The sweet maid, Day, has pillowed her head
On the breast of her dusky lover, Night;
The sun has made her a couch of red,
And woven a cover of dim twilight;
And the lover kisses the maiden's brow,
As low on her couch she sleepeth now.
Here at my window, above the street,
I sit, as the day lies in repose;
And I list to the ceaseless tramp of feet.
And I watch this human tide that flows,
Upward and downward, to and fro,
As the waves of an ocean, ebb and flow.
Over and over the busy town,
Hither and thither, through all the day;
One goes up, and another down--
Each in his own alloted way.
Strangers and kinsmen pass and meet,
And jar, and jostle upon the street.
People that never met before--
People that never will meet again:
A careless glance of the eye--no more,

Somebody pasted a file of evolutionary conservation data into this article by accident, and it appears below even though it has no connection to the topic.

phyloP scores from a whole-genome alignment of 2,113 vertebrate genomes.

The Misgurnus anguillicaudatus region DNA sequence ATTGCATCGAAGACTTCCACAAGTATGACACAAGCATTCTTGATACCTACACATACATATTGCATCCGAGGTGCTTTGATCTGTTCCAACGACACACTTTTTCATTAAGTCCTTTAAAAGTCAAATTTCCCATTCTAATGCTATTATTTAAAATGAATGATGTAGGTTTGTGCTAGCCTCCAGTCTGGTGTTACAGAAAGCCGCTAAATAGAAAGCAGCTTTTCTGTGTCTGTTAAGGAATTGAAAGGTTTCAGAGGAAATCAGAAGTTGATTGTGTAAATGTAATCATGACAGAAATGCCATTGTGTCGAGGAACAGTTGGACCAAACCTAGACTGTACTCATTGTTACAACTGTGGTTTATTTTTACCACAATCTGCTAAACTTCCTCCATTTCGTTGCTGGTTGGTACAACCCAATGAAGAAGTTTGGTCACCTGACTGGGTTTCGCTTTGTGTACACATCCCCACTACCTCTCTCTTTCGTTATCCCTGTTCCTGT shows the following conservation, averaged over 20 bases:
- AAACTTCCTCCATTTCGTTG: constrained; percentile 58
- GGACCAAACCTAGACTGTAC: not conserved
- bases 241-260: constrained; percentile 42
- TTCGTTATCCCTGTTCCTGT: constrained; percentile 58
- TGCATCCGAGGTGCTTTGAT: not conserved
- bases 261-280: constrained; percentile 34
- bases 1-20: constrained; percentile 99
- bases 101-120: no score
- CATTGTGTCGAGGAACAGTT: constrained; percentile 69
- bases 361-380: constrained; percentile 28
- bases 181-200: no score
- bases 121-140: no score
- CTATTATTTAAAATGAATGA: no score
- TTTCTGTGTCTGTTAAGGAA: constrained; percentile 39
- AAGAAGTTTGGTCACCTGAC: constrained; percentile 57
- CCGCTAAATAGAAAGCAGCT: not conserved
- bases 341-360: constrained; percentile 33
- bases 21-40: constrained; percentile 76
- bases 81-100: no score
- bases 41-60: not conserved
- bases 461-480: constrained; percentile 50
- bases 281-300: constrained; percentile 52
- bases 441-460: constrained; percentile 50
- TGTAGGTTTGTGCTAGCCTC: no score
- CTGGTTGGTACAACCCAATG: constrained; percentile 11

And both are lost in the sea of men.
Strangers, divided by miles in heart,
Under my window meet and part.
But whether their feet pass up, or down,
Over the river, east or west,
Whether it's in or out of the town,
To a haunt of sin, or a home of rest,
We are journeying to a common goal--
There is one last point for every soul.
Strangers and kinsmen, friend and foe,
Whether their aims are great or small,
Whether their paths lie high, or low--
There is one last resting place for all.
Then upward, and downward, go surging by--
Under my window--you all must die.
Shells by Ella Wheeler Wilcox
Milwaukee: Hauser & Storey, 1873.
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